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The best countries for female entrepreneurs

The best countries for female entrepreneurs

Despite some positive momentum, more needs to be done to support female entrepreneurs in the Middle East

The Global Entrepreneurship and Development Institute (GEDI) recently released the 2015 Female Entrepreneurship Index (FEI), which looks at a nation’s favourable conditions for women entrepreneurs. The first of its kind, the FEI analyses 15 factors or “pillars” that enhance the prospects for female entrepreneurs in 77 countries, a significant increase from last year’s group of 30.

Global trends in female entrepreneurship

Compared to last year, there have been improvements made in the countries studied in the “transfer of technology” which incorporates research and development (R&D) by the private sector, collaborations between universities and industry, as well as the protection of intellectual property rights.

“Business Risk” has also been reduced through more available financial market information, legal protection of intellectual property rights, and general institutional support.

However, while female entrepreneurs’ education level has increased, the innovation of female-owned businesses, measured by whether other businesses offer the same product, has decreased. There is less female involvement in the technology industry this year as well. Although any progress is commendable, the fact that 61 per cent of the countries surveyed still scored less than 50 points out of 100 suggests much more is required by governments to increase female participation in entrepreneurship.

This need is even more pressing when considering the International Monetary Fund (IMF)’s report that by having equal numbers of women as men in the UAE workforce would increase the nation’s Gross Domestic Product (GDP) by 12 per cent and in Egypt by an astounding 34 per cent.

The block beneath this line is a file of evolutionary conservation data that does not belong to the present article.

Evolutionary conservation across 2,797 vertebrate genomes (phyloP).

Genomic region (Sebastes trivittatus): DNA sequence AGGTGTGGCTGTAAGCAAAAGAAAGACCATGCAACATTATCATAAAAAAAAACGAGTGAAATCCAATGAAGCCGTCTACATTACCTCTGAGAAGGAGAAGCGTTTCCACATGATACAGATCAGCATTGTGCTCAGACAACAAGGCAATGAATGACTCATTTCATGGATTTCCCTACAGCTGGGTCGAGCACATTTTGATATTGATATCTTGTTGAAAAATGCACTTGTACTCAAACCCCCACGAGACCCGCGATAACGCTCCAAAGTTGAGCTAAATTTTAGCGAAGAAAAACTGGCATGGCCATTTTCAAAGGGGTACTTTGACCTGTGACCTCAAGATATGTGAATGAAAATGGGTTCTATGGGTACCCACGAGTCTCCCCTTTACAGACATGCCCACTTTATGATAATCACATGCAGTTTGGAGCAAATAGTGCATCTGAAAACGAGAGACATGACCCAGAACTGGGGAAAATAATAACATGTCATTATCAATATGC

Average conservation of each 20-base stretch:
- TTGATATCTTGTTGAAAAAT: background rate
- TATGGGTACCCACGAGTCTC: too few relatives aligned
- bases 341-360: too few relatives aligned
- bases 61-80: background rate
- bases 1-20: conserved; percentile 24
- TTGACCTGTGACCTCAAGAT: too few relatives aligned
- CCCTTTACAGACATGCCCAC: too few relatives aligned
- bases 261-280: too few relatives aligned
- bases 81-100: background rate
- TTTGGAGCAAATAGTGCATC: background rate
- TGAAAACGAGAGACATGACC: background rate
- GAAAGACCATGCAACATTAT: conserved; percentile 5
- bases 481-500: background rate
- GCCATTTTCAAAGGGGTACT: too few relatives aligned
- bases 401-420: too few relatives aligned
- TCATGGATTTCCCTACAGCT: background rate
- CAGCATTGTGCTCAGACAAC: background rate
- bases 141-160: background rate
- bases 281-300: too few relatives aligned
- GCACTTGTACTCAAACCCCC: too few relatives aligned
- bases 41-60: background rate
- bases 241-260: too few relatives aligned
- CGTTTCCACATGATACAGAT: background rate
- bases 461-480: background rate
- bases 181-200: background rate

His and hers entrepreneurship

Is there a difference in the factors that encourage female entrepreneurship as compared to male entrepreneurship?

Research indicates that cultural and societal factors play a greater role in encouraging or dissuading business ownership for women than for men. The FEI Report outlines how child-care services are of bigger importance to female entrepreneurs who tend to start their businesses later, between the ages of 35 to 40, than men do. Lack of cultural or religious acceptance of women working and traveling is another significant barrier to entrepreneurship.

More importantly, the legal infrastructure of a country in terms of providing equal rights to education, networks, and the stability of the legal environment to protect businesses, are also instrumental in promoting entrepreneurship.

Pillars of entrepreneurship

The 15 pillars of the FEI are sub-divided into three categories:

• “Entrepreneurial Environment” which looks at the “entrepreneurial spirit and culture” of a country, including institutions available to help support budding entrepreneurs. This category indicates whether female entrepreneurs are able to identify opportunities and their perception of their own skills, networks of entrepreneurs as well as societal factors like equal rights, access to technology and child care and the aforementioned “Business Risks”.

• “Entrepreneurial Eco-System” includes access to resources and institutions required for the development of female-owned businesses such as whether the regulatory framework promotes an ease of doing business, the availability of a skilled workforce, and the gender gaps between men and women in the workforce.